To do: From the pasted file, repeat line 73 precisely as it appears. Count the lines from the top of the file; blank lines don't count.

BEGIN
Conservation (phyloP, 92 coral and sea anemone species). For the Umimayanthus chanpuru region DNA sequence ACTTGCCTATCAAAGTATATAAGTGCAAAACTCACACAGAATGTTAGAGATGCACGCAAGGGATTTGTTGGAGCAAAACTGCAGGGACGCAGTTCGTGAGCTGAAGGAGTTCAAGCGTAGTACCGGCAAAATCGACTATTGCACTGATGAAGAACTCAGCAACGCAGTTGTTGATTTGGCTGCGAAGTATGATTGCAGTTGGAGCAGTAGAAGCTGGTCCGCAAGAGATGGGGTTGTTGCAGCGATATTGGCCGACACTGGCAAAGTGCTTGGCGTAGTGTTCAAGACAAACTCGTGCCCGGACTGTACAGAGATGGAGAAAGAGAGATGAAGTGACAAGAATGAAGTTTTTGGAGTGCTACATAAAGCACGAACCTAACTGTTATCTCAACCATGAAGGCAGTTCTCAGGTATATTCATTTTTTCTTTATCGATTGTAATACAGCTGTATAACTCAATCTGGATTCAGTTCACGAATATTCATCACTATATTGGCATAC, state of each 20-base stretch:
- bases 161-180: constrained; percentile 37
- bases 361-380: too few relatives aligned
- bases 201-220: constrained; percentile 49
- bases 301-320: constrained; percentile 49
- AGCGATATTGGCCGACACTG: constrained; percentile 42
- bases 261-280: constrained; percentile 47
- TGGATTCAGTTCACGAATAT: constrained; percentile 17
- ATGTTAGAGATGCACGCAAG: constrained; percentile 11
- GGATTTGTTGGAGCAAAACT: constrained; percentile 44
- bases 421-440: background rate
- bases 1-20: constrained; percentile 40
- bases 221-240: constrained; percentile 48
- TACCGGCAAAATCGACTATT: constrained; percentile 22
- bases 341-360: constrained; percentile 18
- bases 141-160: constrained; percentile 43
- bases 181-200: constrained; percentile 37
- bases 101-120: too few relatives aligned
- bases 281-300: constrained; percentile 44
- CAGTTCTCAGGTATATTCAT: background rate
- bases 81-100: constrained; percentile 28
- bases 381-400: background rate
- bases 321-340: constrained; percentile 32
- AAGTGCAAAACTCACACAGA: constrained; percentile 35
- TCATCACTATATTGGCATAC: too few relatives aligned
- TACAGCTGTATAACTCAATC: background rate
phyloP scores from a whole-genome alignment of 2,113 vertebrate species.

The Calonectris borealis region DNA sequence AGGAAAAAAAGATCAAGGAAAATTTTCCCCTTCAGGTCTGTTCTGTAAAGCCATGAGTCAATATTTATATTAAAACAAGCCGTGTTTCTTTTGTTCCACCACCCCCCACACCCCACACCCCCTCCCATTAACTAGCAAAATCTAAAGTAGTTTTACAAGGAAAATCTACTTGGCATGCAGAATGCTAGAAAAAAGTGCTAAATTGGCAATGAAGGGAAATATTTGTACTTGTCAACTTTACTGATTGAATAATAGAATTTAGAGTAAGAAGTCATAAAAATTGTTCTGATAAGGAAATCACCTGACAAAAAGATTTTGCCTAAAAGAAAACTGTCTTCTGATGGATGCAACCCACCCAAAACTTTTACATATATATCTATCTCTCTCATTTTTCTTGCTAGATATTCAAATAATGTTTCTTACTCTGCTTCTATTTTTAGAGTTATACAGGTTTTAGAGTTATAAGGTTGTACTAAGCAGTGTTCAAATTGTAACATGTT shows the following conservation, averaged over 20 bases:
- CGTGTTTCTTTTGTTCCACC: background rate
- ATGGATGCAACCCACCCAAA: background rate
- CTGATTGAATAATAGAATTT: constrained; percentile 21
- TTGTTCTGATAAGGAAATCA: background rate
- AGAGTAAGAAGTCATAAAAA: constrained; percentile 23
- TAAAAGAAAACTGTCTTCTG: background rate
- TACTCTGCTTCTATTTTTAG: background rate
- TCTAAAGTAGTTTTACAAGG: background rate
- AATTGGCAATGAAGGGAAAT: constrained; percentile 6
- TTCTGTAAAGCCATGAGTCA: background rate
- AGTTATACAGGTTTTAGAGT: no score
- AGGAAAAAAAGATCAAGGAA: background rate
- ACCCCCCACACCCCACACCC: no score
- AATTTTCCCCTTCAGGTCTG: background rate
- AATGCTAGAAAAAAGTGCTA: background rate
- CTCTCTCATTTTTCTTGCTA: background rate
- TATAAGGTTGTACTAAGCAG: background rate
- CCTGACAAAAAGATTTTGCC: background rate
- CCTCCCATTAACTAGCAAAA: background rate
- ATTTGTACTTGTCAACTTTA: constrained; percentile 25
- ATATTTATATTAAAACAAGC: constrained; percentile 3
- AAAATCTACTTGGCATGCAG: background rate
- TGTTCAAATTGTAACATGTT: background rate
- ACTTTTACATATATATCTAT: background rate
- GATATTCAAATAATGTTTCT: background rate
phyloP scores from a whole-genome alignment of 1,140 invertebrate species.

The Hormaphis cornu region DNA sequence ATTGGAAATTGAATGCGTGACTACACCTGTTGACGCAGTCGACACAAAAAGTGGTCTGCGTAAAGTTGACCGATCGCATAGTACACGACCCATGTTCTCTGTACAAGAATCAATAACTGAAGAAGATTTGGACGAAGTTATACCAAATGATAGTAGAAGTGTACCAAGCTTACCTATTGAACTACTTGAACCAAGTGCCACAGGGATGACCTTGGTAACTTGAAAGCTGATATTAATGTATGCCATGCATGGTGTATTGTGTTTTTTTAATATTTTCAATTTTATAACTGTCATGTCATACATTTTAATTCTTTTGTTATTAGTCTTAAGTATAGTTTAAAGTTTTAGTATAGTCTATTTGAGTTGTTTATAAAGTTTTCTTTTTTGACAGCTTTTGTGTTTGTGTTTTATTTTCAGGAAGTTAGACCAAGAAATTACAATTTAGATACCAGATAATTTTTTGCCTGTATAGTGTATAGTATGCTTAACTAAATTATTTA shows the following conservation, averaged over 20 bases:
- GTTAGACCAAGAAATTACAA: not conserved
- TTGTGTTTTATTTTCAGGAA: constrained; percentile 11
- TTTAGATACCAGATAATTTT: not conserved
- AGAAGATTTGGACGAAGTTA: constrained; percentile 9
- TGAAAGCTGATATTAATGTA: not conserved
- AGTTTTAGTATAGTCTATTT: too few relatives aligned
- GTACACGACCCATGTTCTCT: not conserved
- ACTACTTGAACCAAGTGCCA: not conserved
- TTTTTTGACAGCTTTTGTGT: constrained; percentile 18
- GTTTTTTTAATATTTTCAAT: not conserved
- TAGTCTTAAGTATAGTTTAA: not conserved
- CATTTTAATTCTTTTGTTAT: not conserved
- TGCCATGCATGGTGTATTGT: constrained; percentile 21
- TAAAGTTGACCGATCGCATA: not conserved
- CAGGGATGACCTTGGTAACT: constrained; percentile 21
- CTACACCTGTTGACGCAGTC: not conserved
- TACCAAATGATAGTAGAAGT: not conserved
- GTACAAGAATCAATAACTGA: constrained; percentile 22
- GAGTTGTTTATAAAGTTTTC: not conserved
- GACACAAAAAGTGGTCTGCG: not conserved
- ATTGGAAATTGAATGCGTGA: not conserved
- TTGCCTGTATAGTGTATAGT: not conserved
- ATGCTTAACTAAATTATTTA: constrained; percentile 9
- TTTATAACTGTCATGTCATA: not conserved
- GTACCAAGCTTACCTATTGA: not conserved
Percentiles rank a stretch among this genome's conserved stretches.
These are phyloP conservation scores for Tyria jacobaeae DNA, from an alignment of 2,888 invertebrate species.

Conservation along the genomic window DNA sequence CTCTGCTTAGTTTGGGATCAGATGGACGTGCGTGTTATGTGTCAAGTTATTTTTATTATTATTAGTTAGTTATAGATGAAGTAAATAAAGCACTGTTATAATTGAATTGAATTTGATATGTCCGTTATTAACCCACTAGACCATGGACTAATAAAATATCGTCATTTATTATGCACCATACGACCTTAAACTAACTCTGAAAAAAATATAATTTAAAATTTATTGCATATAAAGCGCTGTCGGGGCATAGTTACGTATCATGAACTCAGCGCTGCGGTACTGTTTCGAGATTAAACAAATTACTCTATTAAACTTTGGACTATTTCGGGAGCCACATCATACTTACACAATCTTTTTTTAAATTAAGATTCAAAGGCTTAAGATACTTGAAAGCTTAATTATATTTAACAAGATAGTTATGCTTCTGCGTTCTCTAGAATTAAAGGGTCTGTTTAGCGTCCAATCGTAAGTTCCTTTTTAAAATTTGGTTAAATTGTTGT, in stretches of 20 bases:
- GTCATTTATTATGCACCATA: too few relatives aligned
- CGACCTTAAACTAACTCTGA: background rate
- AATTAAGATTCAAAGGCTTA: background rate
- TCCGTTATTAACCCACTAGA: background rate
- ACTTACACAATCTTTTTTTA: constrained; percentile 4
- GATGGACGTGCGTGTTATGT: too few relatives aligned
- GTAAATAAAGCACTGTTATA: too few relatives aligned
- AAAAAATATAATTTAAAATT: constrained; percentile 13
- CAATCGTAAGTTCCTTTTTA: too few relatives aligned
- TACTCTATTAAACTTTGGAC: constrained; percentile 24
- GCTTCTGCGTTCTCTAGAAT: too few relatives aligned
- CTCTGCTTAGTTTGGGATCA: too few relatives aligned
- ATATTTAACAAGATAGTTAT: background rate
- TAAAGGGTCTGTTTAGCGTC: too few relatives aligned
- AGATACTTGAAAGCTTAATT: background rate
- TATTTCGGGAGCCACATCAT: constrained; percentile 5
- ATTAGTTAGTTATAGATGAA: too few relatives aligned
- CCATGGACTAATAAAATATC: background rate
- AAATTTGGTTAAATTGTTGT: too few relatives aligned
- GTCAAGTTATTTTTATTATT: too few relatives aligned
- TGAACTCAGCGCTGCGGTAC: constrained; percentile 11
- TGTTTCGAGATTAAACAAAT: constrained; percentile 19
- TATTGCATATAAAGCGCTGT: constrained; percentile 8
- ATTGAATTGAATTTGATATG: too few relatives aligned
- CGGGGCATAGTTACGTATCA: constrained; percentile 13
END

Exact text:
- GTACAAGAATCAATAACTGA: constrained; percentile 22